Trump's cancellation of US-South Korea war games unsettles allies





Seoul (dpa) - US President Donald Trump's surprise decision to suspend joint war games with South Korea, which appeared to take Seoul and the US military by surprise, continued to create confusion and alarm Wednesday.



 
Trump made the announcement following his highly anticipated summit with North Korean leader Kim Jong Un in Singapore on Tuesday, though the move was not included in the leaders' agreement.
The military exercises have long been regarded by the North as a provocation and their cancellation was widely regarded as a major concession by the US.
The US Defense Department afterwards reassured allies, with spokeswoman Dana White saying, "Our alliances remain ironclad."
Japan expressed concern over the move, with Defence Minister Itsunori Onodera saying the exercises played "an important role for the security of East Asia" and adding that Tokyo would continue to put pressure on Pyongyang over its nuclear programme.
"We would like to ask North Korea to make policy changes in a visible way," he said.
A spokesman for South Korean President Moon Jae In said late Tuesday that Seoul needed to clarify the "meaning and intent" of the comments by Trump, who also said he eventually wanted to bring US troops stationed in South Korea home.
US command in South Korea, USFK, said in a statement it had received "no updated guidance" on the regular military exercises in the region, including for exercises dubbed "Ulchi Freedom Guardian," scheduled to take place in August.
US Secretary of State Mike Pompeo was to travel to South Korea on Wednesday and personally brief President Moon on the summit Thursday.
Japanese Foreign Minister Taro Kono was also to join Pompeo and South Korean counterpart Kang Kyung Wha for three-way talks during the visit, according to South Korean news agency Yonhap.
US media reported late Tuesday that the suspension of the war games had also sown confusion in Trump's Republican party, with spokespeople for Vice President Mike Pence forced to deny that he had contradicted the president over the war games.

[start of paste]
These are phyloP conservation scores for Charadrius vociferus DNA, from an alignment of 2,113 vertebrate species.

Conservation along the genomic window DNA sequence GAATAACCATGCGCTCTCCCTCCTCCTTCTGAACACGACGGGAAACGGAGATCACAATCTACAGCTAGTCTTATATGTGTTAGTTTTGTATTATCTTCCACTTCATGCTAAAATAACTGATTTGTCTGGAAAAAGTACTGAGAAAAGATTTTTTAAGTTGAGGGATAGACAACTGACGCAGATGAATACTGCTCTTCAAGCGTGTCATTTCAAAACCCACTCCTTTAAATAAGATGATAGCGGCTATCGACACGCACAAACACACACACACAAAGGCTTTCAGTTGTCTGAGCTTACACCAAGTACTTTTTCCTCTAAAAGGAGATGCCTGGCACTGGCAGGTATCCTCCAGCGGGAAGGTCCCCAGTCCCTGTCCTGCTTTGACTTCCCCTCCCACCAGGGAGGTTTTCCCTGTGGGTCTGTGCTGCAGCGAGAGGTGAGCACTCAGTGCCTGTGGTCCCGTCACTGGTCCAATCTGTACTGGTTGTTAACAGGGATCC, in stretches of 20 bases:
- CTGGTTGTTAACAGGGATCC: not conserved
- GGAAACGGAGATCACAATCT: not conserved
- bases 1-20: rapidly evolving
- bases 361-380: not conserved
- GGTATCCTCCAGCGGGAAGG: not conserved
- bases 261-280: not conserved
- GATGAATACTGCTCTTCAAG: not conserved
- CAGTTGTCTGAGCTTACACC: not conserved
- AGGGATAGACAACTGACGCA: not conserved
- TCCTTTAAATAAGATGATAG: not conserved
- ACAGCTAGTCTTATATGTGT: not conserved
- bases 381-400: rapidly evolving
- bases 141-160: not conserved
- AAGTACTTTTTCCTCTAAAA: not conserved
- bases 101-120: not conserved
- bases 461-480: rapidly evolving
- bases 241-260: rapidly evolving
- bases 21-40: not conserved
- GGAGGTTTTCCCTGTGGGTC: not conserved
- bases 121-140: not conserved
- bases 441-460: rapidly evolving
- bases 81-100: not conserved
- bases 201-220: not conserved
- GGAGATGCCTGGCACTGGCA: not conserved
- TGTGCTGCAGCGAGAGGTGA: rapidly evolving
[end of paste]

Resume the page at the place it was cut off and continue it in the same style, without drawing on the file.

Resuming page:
"The Vice President did NOT say that military exercises will continue with South Korea," spokesman Jarrod Agen tweeted late Tuesday after Senator Cory Gardner told reporters Pence had said some exercises would continue.
"VP was very clear: regular readiness training and training exchanges will continue," Gardner later tweeted. "VP went on to say while this readiness training and exchanges will occur, war games will not."
Meanwhile, in its first reporting on the outcome of the talks, North Korean state-run news wire KCNA portrayed the Singapore summit as a win for Kim that would "remain long in history."
It said the two leaders had the "shared recognition" that "it is important to abide by the principle of step-by-step and simultaneous action."
Kim had told Trump the two countries should take "legal and institutional steps" to guarantee the denuclearization of the Korean Peninsula, it said.
Kim also told Trump that "if the US side takes genuine measures for building trust" then North Korea would "continue to take additional good-will measures of next stage commensurate with them," it added.
Trump had expressed understanding, KCNA reported, and agreed to halt the US-South Korean war games and "over a period of good-will dialogue" offer security guarantees to Pyongyang and lift sanctions against it.
The agency also said that Trump and Kim had "gladly accepted" mutual invitations to visit each other's countries.
Following the summit on Tuesday, Trump told reporters he would like to visit the North Korean capital Pyongyang "at the appropriate time," and that Kim would "absolutely" would be invited to the White House.
He also said that economic sanctions would not immediately be lifted.
On his way back to Washington, he tweeted that the world had "taken a big step back from potential nuclear catastrophe" and thanked Kim for "taking the first bold step toward a bright new future for his people."
Tuesday's summit marked the first time a sitting US president has met a North Korean leader, and resulted in a joint agreement in which the US provided security guarantees to Pyongyang while North Korea committed to denuclearization.
However, the details of what form either commitment would take were vague.

 


Wednesday, June 13th 2018
(dpa)
           


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